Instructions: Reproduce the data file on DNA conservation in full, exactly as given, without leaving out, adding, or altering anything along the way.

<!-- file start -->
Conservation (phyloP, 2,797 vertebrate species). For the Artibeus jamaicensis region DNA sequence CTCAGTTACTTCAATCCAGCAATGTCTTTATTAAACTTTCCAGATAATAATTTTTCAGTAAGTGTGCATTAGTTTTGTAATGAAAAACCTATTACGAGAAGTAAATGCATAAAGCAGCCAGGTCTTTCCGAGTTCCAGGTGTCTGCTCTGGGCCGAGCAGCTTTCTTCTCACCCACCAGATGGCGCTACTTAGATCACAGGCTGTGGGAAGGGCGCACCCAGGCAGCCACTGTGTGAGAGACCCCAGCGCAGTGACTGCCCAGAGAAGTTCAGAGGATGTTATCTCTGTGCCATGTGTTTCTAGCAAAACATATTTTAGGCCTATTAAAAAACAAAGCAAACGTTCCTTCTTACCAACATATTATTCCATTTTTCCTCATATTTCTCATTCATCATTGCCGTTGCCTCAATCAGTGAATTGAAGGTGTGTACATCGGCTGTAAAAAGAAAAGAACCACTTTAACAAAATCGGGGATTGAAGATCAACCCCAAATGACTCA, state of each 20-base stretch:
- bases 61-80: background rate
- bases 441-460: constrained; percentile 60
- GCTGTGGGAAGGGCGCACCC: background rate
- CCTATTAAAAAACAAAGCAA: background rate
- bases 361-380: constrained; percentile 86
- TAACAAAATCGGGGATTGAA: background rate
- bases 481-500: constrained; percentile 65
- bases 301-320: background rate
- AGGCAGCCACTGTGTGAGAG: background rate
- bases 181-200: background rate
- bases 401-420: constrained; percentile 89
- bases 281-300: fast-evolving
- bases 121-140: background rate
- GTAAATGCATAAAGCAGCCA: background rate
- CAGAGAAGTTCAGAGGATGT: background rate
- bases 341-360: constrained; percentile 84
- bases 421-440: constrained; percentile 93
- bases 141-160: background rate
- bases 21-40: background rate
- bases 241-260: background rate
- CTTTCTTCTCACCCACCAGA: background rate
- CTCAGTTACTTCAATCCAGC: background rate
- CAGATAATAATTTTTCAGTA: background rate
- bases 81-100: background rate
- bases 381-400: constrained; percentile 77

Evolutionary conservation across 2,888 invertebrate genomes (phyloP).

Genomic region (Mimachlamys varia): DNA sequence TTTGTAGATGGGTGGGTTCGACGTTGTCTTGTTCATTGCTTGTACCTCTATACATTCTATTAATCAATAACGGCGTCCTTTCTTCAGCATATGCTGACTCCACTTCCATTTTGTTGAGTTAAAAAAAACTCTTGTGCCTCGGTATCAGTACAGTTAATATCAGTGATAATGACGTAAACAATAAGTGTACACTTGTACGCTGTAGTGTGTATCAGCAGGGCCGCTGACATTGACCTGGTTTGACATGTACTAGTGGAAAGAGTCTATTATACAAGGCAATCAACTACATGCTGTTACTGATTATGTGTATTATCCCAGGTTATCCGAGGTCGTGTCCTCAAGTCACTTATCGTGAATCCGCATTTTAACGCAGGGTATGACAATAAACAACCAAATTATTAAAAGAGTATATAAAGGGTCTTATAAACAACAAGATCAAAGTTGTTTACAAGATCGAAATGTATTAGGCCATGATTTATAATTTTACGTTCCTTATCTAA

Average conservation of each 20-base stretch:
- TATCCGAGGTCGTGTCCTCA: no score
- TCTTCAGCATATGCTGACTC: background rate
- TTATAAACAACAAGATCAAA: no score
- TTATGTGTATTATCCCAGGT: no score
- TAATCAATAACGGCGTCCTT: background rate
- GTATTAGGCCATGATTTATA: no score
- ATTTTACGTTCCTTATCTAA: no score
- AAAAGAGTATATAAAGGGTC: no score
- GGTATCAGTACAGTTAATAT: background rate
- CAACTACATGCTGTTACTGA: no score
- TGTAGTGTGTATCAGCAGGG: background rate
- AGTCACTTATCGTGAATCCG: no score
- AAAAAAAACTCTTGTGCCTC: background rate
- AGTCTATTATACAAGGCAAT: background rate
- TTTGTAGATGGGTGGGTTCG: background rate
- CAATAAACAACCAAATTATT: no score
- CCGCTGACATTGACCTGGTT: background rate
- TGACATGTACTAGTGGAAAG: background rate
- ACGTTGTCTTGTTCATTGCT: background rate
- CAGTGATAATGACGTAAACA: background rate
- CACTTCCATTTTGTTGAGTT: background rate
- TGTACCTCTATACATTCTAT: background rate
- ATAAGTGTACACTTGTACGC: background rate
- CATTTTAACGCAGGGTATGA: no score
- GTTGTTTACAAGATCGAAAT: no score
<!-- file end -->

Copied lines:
Conservation (phyloP, 2,797 vertebrate species). For the Artibeus jamaicensis region DNA sequence CTCAGTTACTTCAATCCAGCAATGTCTTTATTAAACTTTCCAGATAATAATTTTTCAGTAAGTGTGCATTAGTTTTGTAATGAAAAACCTATTACGAGAAGTAAATGCATAAAGCAGCCAGGTCTTTCCGAGTTCCAGGTGTCTGCTCTGGGCCGAGCAGCTTTCTTCTCACCCACCAGATGGCGCTACTTAGATCACAGGCTGTGGGAAGGGCGCACCCAGGCAGCCACTGTGTGAGAGACCCCAGCGCAGTGACTGCCCAGAGAAGTTCAGAGGATGTTATCTCTGTGCCATGTGTTTCTAGCAAAACATATTTTAGGCCTATTAAAAAACAAAGCAAACGTTCCTTCTTACCAACATATTATTCCATTTTTCCTCATATTTCTCATTCATCATTGCCGTTGCCTCAATCAGTGAATTGAAGGTGTGTACATCGGCTGTAAAAAGAAAAGAACCACTTTAACAAAATCGGGGATTGAAGATCAACCCCAAATGACTCA, state of each 20-base stretch:
- bases 61-80: background rate
- bases 441-460: constrained; percentile 60
- GCTGTGGGAAGGGCGCACCC: background rate
- CCTATTAAAAAACAAAGCAA: background rate
- bases 361-380: constrained; percentile 86
- TAACAAAATCGGGGATTGAA: background rate
- bases 481-500: constrained; percentile 65
- bases 301-320: background rate
- AGGCAGCCACTGTGTGAGAG: background rate
- bases 181-200: background rate
- bases 401-420: constrained; percentile 89
- bases 281-300: fast-evolving
- bases 121-140: background rate
- GTAAATGCATAAAGCAGCCA: background rate
- CAGAGAAGTTCAGAGGATGT: background rate
- bases 341-360: constrained; percentile 84
- bases 421-440: constrained; percentile 93
- bases 141-160: background rate
- bases 21-40: background rate
- bases 241-260: background rate
- CTTTCTTCTCACCCACCAGA: background rate
- CTCAGTTACTTCAATCCAGC: background rate
- CAGATAATAATTTTTCAGTA: background rate
- bases 81-100: background rate
- bases 381-400: constrained; percentile 77

Evolutionary conservation across 2,888 invertebrate genomes (phyloP).

Genomic region (Mimachlamys varia): DNA sequence TTTGTAGATGGGTGGGTTCGACGTTGTCTTGTTCATTGCTTGTACCTCTATACATTCTATTAATCAATAACGGCGTCCTTTCTTCAGCATATGCTGACTCCACTTCCATTTTGTTGAGTTAAAAAAAACTCTTGTGCCTCGGTATCAGTACAGTTAATATCAGTGATAATGACGTAAACAATAAGTGTACACTTGTACGCTGTAGTGTGTATCAGCAGGGCCGCTGACATTGACCTGGTTTGACATGTACTAGTGGAAAGAGTCTATTATACAAGGCAATCAACTACATGCTGTTACTGATTATGTGTATTATCCCAGGTTATCCGAGGTCGTGTCCTCAAGTCACTTATCGTGAATCCGCATTTTAACGCAGGGTATGACAATAAACAACCAAATTATTAAAAGAGTATATAAAGGGTCTTATAAACAACAAGATCAAAGTTGTTTACAAGATCGAAATGTATTAGGCCATGATTTATAATTTTACGTTCCTTATCTAA

Average conservation of each 20-base stretch:
- TATCCGAGGTCGTGTCCTCA: no score
- TCTTCAGCATATGCTGACTC: background rate
- TTATAAACAACAAGATCAAA: no score
- TTATGTGTATTATCCCAGGT: no score
- TAATCAATAACGGCGTCCTT: background rate
- GTATTAGGCCATGATTTATA: no score
- ATTTTACGTTCCTTATCTAA: no score
- AAAAGAGTATATAAAGGGTC: no score
- GGTATCAGTACAGTTAATAT: background rate
- CAACTACATGCTGTTACTGA: no score
- TGTAGTGTGTATCAGCAGGG: background rate
- AGTCACTTATCGTGAATCCG: no score
- AAAAAAAACTCTTGTGCCTC: background rate
- AGTCTATTATACAAGGCAAT: background rate
- TTTGTAGATGGGTGGGTTCG: background rate
- CAATAAACAACCAAATTATT: no score
- CCGCTGACATTGACCTGGTT: background rate
- TGACATGTACTAGTGGAAAG: background rate
- ACGTTGTCTTGTTCATTGCT: background rate
- CAGTGATAATGACGTAAACA: background rate
- CACTTCCATTTTGTTGAGTT: background rate
- TGTACCTCTATACATTCTAT: background rate
- ATAAGTGTACACTTGTACGC: background rate
- CATTTTAACGCAGGGTATGA: no score
- GTTGTTTACAAGATCGAAAT: no score